Lead poisoning is a medical condition that occurs when the body is exposed to increased levels of heavy metal lead. Lead poisoning slowly builds up over time. Obvious symptoms of lead poisoning do not show until high levels of the poison are present in the blood. Low levels of lead exposure over a long period of time can cause lead poisoning. Lead is a heavy metal and is a very strong poison. Breathing in lead dust or swallowing a lead object can cause serious health problems since the poison can stay in the body and cause harm. There are also a small number of cases wherein lead poisoning is due to the absorption of the toxin through the skin. Exposure to lead may be through contaminated food, air, water, consumer products, and soil.
The presence of lead in the environment is due to the past practice of using it in paint and gasoline and its ongoing use in commercial and mining processes. Exposure to lead is difficult to avoid since it can be found everywhere. Lead can be found in paints used in older houses, dust, dirt, construction materials, batteries, and even in new toys. There are innumerable ways for an individual to get into contact with lead. It is difficult to stay away from lead since we cannot see, taste or smell it.
Both children and adults can get lead poisoning. It is harmful to be exposed to lead because once it enters the body it will be distributed by the blood throughout the different parts of the body. It will start interfering with the processes of the different organ systems. Lead is dangerous to the tissues and organs. It can harm the kidneys, intestines, heart, and bones. The nervous and reproductive systems are also affected by lead poisoning. Exposure to lead over time even on low levels can pose harm to a child’s mental development.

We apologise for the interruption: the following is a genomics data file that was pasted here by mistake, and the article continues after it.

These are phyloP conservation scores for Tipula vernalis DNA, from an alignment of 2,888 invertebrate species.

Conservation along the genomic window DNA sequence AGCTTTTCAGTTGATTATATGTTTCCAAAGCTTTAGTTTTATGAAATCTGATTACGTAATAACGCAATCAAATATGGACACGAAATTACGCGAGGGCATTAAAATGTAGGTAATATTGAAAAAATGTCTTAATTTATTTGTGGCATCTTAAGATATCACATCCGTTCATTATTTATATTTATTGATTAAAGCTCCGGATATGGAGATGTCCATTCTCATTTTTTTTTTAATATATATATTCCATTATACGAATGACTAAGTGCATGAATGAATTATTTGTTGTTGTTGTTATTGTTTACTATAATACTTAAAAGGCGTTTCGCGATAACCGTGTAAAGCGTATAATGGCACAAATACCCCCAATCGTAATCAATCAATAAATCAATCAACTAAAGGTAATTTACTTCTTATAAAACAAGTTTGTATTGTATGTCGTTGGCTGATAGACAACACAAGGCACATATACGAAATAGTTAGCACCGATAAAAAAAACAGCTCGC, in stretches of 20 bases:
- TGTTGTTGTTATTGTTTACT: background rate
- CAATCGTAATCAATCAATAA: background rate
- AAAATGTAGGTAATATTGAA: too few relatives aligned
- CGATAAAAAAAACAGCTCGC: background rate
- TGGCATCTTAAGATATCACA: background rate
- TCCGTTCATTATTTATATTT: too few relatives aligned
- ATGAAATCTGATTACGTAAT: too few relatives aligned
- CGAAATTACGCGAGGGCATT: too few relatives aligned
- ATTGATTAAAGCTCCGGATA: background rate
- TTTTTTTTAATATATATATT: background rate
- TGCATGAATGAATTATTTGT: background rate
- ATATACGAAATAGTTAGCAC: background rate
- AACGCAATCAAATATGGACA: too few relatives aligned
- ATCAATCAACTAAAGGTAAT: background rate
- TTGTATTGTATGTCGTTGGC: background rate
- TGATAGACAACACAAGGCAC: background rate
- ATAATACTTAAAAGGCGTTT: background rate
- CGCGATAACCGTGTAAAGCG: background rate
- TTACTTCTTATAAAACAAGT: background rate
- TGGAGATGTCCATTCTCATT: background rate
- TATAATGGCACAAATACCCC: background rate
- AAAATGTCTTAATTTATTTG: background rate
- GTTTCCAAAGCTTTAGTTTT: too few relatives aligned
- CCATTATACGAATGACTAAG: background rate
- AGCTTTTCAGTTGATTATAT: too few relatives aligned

Lead is more toxic and harmful to young children because it can affect their developing nerves and brains. Unborn children, however, are the most vulnerable to lead poisoning. The smaller and still developing bodies of children are more prone to absorbing and retaining lead. They can get lead into their bodies when they put lead objects in their mouths or when they swallow a lead object. Touching a peeling or dusty lead object can also get lead poison on children’s fingers. When they eat food afterwards or when they put their fingers in their mouths, the lead on their fingers will now enter their bodies. Tiny amounts of lead can also be breathed in by children.
The general physical symptoms of lead poisoning on both children and adults are usually seen when the levels of lead in the body are already severe. The general physical symptoms are headache; muscle weakness; nausea and vomiting; stomachaches, constipation, diarrhea, or cramping; persistent and unexplained fatigue. Long-term lead poisoning in children can lead to developmental delay; poor muscle coordination; speech and language problems; decreased bone and muscle growth; damage to the kidneys, nervous system, and/or hearing.